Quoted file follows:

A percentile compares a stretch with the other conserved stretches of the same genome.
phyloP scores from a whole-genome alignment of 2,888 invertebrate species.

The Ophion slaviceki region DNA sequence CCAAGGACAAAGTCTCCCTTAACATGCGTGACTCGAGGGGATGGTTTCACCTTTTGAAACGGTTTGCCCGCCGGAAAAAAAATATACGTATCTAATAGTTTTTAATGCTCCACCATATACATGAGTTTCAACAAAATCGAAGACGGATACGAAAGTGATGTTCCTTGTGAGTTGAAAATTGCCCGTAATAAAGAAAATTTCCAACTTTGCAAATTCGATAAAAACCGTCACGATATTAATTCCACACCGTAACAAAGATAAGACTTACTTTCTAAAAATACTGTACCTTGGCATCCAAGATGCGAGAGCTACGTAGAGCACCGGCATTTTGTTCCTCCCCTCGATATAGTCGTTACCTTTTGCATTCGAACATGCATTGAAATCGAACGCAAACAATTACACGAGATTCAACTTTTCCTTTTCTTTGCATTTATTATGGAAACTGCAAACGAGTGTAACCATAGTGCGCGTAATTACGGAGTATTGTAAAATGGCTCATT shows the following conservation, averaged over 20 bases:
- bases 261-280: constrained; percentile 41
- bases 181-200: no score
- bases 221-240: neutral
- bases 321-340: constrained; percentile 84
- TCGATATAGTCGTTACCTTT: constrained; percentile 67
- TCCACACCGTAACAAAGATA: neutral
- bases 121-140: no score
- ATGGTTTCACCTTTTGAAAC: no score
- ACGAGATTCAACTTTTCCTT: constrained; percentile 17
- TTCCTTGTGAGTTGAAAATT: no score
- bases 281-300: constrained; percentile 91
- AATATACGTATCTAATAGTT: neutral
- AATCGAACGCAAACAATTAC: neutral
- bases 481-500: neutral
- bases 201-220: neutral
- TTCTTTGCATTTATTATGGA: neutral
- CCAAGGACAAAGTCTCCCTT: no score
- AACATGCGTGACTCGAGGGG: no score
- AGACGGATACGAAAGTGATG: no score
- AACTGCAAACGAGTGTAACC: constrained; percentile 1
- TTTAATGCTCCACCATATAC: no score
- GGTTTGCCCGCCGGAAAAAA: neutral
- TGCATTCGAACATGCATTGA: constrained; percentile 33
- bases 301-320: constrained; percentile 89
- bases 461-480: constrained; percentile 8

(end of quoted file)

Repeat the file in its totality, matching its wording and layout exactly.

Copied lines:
A percentile compares a stretch with the other conserved stretches of the same genome.
phyloP scores from a whole-genome alignment of 2,888 invertebrate species.

The Ophion slaviceki region DNA sequence CCAAGGACAAAGTCTCCCTTAACATGCGTGACTCGAGGGGATGGTTTCACCTTTTGAAACGGTTTGCCCGCCGGAAAAAAAATATACGTATCTAATAGTTTTTAATGCTCCACCATATACATGAGTTTCAACAAAATCGAAGACGGATACGAAAGTGATGTTCCTTGTGAGTTGAAAATTGCCCGTAATAAAGAAAATTTCCAACTTTGCAAATTCGATAAAAACCGTCACGATATTAATTCCACACCGTAACAAAGATAAGACTTACTTTCTAAAAATACTGTACCTTGGCATCCAAGATGCGAGAGCTACGTAGAGCACCGGCATTTTGTTCCTCCCCTCGATATAGTCGTTACCTTTTGCATTCGAACATGCATTGAAATCGAACGCAAACAATTACACGAGATTCAACTTTTCCTTTTCTTTGCATTTATTATGGAAACTGCAAACGAGTGTAACCATAGTGCGCGTAATTACGGAGTATTGTAAAATGGCTCATT shows the following conservation, averaged over 20 bases:
- bases 261-280: constrained; percentile 41
- bases 181-200: no score
- bases 221-240: neutral
- bases 321-340: constrained; percentile 84
- TCGATATAGTCGTTACCTTT: constrained; percentile 67
- TCCACACCGTAACAAAGATA: neutral
- bases 121-140: no score
- ATGGTTTCACCTTTTGAAAC: no score
- ACGAGATTCAACTTTTCCTT: constrained; percentile 17
- TTCCTTGTGAGTTGAAAATT: no score
- bases 281-300: constrained; percentile 91
- AATATACGTATCTAATAGTT: neutral
- AATCGAACGCAAACAATTAC: neutral
- bases 481-500: neutral
- bases 201-220: neutral
- TTCTTTGCATTTATTATGGA: neutral
- CCAAGGACAAAGTCTCCCTT: no score
- AACATGCGTGACTCGAGGGG: no score
- AGACGGATACGAAAGTGATG: no score
- AACTGCAAACGAGTGTAACC: constrained; percentile 1
- TTTAATGCTCCACCATATAC: no score
- GGTTTGCCCGCCGGAAAAAA: neutral
- TGCATTCGAACATGCATTGA: constrained; percentile 33
- bases 301-320: constrained; percentile 89
- bases 461-480: constrained; percentile 8